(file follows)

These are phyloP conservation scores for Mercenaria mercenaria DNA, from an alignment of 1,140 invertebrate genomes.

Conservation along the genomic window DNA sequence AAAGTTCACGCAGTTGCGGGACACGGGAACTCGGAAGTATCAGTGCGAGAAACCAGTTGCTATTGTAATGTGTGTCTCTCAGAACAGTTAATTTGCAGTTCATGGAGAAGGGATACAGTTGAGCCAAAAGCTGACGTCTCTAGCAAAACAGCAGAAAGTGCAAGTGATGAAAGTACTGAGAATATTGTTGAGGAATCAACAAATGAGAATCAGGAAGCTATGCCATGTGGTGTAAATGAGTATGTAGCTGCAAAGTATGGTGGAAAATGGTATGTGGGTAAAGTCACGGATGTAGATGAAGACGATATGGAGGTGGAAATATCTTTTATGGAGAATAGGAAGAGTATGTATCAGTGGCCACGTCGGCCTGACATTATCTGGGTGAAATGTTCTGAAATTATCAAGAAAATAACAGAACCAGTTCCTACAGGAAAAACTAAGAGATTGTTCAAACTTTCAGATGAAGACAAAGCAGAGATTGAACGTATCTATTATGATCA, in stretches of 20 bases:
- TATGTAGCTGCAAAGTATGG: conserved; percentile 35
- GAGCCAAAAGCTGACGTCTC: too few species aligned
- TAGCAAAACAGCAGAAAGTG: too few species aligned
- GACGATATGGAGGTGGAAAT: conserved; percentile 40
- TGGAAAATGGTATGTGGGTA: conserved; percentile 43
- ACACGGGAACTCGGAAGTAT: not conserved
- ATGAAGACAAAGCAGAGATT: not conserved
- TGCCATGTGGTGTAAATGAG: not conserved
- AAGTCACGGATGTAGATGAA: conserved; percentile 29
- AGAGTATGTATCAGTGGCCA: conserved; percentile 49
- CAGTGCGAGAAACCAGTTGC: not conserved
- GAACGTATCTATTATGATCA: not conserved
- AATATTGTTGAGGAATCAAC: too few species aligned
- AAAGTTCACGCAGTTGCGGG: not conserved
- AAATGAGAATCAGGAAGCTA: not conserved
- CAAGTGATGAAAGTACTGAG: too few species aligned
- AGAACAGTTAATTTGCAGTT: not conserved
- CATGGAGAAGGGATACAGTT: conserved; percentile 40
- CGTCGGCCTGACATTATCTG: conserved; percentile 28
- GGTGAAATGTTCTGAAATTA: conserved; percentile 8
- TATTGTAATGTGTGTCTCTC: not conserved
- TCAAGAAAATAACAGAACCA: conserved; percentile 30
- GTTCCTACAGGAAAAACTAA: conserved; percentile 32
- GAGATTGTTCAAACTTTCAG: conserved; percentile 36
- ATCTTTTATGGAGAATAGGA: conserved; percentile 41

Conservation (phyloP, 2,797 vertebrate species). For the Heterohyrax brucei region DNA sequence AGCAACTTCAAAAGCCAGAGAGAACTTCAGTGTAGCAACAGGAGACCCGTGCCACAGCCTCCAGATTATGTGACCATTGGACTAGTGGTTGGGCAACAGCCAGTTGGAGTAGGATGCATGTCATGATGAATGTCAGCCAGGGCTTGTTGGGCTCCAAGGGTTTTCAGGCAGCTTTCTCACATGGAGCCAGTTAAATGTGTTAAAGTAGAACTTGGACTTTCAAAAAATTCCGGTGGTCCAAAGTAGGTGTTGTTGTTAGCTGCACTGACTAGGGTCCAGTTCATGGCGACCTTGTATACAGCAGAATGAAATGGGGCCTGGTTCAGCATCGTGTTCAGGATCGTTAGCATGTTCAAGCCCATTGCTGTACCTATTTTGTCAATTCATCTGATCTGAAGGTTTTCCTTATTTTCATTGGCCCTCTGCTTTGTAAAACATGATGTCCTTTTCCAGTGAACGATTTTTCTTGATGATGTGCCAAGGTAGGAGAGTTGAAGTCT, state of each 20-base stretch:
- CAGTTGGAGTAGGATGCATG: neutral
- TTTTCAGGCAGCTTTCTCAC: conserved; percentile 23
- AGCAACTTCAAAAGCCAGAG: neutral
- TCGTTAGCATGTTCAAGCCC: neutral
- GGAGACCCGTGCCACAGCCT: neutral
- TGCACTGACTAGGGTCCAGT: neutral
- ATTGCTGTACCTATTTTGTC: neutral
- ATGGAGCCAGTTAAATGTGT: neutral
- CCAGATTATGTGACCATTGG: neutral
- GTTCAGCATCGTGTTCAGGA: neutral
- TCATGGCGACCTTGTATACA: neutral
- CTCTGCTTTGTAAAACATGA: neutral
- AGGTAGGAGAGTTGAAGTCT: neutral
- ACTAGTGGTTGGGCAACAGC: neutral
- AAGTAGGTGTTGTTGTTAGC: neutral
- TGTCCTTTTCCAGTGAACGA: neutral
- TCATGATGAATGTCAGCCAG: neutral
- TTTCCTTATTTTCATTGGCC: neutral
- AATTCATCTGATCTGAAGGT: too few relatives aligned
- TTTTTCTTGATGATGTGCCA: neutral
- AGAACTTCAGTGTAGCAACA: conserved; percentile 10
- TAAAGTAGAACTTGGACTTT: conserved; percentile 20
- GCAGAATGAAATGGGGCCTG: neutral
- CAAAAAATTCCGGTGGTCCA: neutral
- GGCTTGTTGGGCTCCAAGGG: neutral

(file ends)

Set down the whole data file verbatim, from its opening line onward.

These are phyloP conservation scores for Mercenaria mercenaria DNA, from an alignment of 1,140 invertebrate genomes.

Conservation along the genomic window DNA sequence AAAGTTCACGCAGTTGCGGGACACGGGAACTCGGAAGTATCAGTGCGAGAAACCAGTTGCTATTGTAATGTGTGTCTCTCAGAACAGTTAATTTGCAGTTCATGGAGAAGGGATACAGTTGAGCCAAAAGCTGACGTCTCTAGCAAAACAGCAGAAAGTGCAAGTGATGAAAGTACTGAGAATATTGTTGAGGAATCAACAAATGAGAATCAGGAAGCTATGCCATGTGGTGTAAATGAGTATGTAGCTGCAAAGTATGGTGGAAAATGGTATGTGGGTAAAGTCACGGATGTAGATGAAGACGATATGGAGGTGGAAATATCTTTTATGGAGAATAGGAAGAGTATGTATCAGTGGCCACGTCGGCCTGACATTATCTGGGTGAAATGTTCTGAAATTATCAAGAAAATAACAGAACCAGTTCCTACAGGAAAAACTAAGAGATTGTTCAAACTTTCAGATGAAGACAAAGCAGAGATTGAACGTATCTATTATGATCA, in stretches of 20 bases:
- TATGTAGCTGCAAAGTATGG: conserved; percentile 35
- GAGCCAAAAGCTGACGTCTC: too few species aligned
- TAGCAAAACAGCAGAAAGTG: too few species aligned
- GACGATATGGAGGTGGAAAT: conserved; percentile 40
- TGGAAAATGGTATGTGGGTA: conserved; percentile 43
- ACACGGGAACTCGGAAGTAT: not conserved
- ATGAAGACAAAGCAGAGATT: not conserved
- TGCCATGTGGTGTAAATGAG: not conserved
- AAGTCACGGATGTAGATGAA: conserved; percentile 29
- AGAGTATGTATCAGTGGCCA: conserved; percentile 49
- CAGTGCGAGAAACCAGTTGC: not conserved
- GAACGTATCTATTATGATCA: not conserved
- AATATTGTTGAGGAATCAAC: too few species aligned
- AAAGTTCACGCAGTTGCGGG: not conserved
- AAATGAGAATCAGGAAGCTA: not conserved
- CAAGTGATGAAAGTACTGAG: too few species aligned
- AGAACAGTTAATTTGCAGTT: not conserved
- CATGGAGAAGGGATACAGTT: conserved; percentile 40
- CGTCGGCCTGACATTATCTG: conserved; percentile 28
- GGTGAAATGTTCTGAAATTA: conserved; percentile 8
- TATTGTAATGTGTGTCTCTC: not conserved
- TCAAGAAAATAACAGAACCA: conserved; percentile 30
- GTTCCTACAGGAAAAACTAA: conserved; percentile 32
- GAGATTGTTCAAACTTTCAG: conserved; percentile 36
- ATCTTTTATGGAGAATAGGA: conserved; percentile 41

Conservation (phyloP, 2,797 vertebrate species). For the Heterohyrax brucei region DNA sequence AGCAACTTCAAAAGCCAGAGAGAACTTCAGTGTAGCAACAGGAGACCCGTGCCACAGCCTCCAGATTATGTGACCATTGGACTAGTGGTTGGGCAACAGCCAGTTGGAGTAGGATGCATGTCATGATGAATGTCAGCCAGGGCTTGTTGGGCTCCAAGGGTTTTCAGGCAGCTTTCTCACATGGAGCCAGTTAAATGTGTTAAAGTAGAACTTGGACTTTCAAAAAATTCCGGTGGTCCAAAGTAGGTGTTGTTGTTAGCTGCACTGACTAGGGTCCAGTTCATGGCGACCTTGTATACAGCAGAATGAAATGGGGCCTGGTTCAGCATCGTGTTCAGGATCGTTAGCATGTTCAAGCCCATTGCTGTACCTATTTTGTCAATTCATCTGATCTGAAGGTTTTCCTTATTTTCATTGGCCCTCTGCTTTGTAAAACATGATGTCCTTTTCCAGTGAACGATTTTTCTTGATGATGTGCCAAGGTAGGAGAGTTGAAGTCT, state of each 20-base stretch:
- CAGTTGGAGTAGGATGCATG: neutral
- TTTTCAGGCAGCTTTCTCAC: conserved; percentile 23
- AGCAACTTCAAAAGCCAGAG: neutral
- TCGTTAGCATGTTCAAGCCC: neutral
- GGAGACCCGTGCCACAGCCT: neutral
- TGCACTGACTAGGGTCCAGT: neutral
- ATTGCTGTACCTATTTTGTC: neutral
- ATGGAGCCAGTTAAATGTGT: neutral
- CCAGATTATGTGACCATTGG: neutral
- GTTCAGCATCGTGTTCAGGA: neutral
- TCATGGCGACCTTGTATACA: neutral
- CTCTGCTTTGTAAAACATGA: neutral
- AGGTAGGAGAGTTGAAGTCT: neutral
- ACTAGTGGTTGGGCAACAGC: neutral
- AAGTAGGTGTTGTTGTTAGC: neutral
- TGTCCTTTTCCAGTGAACGA: neutral
- TCATGATGAATGTCAGCCAG: neutral
- TTTCCTTATTTTCATTGGCC: neutral
- AATTCATCTGATCTGAAGGT: too few relatives aligned
- TTTTTCTTGATGATGTGCCA: neutral
- AGAACTTCAGTGTAGCAACA: conserved; percentile 10
- TAAAGTAGAACTTGGACTTT: conserved; percentile 20
- GCAGAATGAAATGGGGCCTG: neutral
- CAAAAAATTCCGGTGGTCCA: neutral
- GGCTTGTTGGGCTCCAAGGG: neutral